NHL shuts down for Christmas early due to COVID outbreaks

League, players' union discussing players' involvement in the 2022 Winter Olympics

NHL shuts down for Christmas early due to COVID outbreaks

The National Hockey League had a Christmas break earlier than expected.

The NHL decided to cancel games initially scheduled for Wednesday and Thursday due to COVID-19 outbreaks in numerous teams. Team facilities will also be closed those days, according to NHL and the National Hockey League Players’ Association.

The league was previously set to have its holiday break from Friday to Sunday, Calgary Herald reported.

Five games were previously slated on Thursday.

All NHL team facilities will be closed from Wednesday through Saturday as the league tries to weather several COVID-19 outbreaks.

Players are set to report back to team facilities on Sunday and resume daily testing.

The NHL schedule is set to resume on Dec. 27.

Eleven teams have suspended operations this week, and the league postponed all games through Christmas that involved cross-border travel between Canada and the U.S, according to a report from ESPN.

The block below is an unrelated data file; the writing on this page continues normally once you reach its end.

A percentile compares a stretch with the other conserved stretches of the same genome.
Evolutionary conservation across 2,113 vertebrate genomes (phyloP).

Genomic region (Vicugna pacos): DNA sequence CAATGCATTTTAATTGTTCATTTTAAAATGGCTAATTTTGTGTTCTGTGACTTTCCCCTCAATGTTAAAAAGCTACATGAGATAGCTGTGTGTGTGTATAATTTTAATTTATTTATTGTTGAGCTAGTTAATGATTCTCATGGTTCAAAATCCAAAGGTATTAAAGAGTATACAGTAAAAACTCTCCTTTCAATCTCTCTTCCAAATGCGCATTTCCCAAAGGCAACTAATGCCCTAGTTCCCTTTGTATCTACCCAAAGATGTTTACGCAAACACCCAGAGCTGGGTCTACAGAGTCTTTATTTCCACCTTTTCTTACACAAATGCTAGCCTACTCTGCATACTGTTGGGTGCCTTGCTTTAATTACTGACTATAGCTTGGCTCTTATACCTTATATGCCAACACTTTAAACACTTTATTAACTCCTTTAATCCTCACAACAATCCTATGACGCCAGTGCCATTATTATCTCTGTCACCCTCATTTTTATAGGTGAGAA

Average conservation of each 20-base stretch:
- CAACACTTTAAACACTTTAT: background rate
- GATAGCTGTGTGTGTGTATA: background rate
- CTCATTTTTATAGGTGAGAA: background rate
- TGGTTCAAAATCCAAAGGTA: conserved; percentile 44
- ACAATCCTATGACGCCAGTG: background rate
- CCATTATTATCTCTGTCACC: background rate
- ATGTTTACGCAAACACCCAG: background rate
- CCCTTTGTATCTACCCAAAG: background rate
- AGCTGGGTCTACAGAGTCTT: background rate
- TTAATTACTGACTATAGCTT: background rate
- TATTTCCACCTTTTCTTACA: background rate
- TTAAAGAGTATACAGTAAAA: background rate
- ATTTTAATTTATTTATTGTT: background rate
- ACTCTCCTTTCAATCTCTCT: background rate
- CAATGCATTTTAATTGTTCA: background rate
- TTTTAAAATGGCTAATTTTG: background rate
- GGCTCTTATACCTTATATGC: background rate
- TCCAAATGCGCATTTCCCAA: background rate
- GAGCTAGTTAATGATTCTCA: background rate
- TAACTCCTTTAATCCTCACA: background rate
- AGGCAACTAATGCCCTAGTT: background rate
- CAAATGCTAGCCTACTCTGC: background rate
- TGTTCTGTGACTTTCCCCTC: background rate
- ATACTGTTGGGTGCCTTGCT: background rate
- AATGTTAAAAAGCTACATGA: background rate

Also, more than 15 per cent of the league's players were in virus protocols as of Monday night.

2022 Winter Olympics

The shutdown has prompted the league and the players’ union to reopen discussions regarding the players’ involvement in the 2022 Winter Olympics, according to the report from Calgary Herald.

The sporting event is scheduled to be held in February in Beijing.

The players won the right to compete in the Olympics during the last collective bargaining agreement, with NHL shutting down from Feb. 3-22.

But as the league attempts to make up the games lost to COVID, those plans may not push through.

“Even if teams return as scheduled next Monday, procedures will change. No personnel will be allowed to enter team facilities, except to get a COVID-19 test, until they have tested negative,” according to the report from Calgary Herald.

In July, the Olympic ‘bubble’ in Tokyo, Japan was broken with at least 58 cases of COVID-19 reported.

Earlier, Sebastian Coe, World Athletics president, expressed his confidence over safety measures to be implemented at the Olympics. However, two experts previously noted their concerns over COVID-19 safety at the games.

In October 2019, an international labour union investigating worker safety and the use of migrant workers at venues for Tokyo Olympics asked for a joint inspection of construction sites and an open interview with workers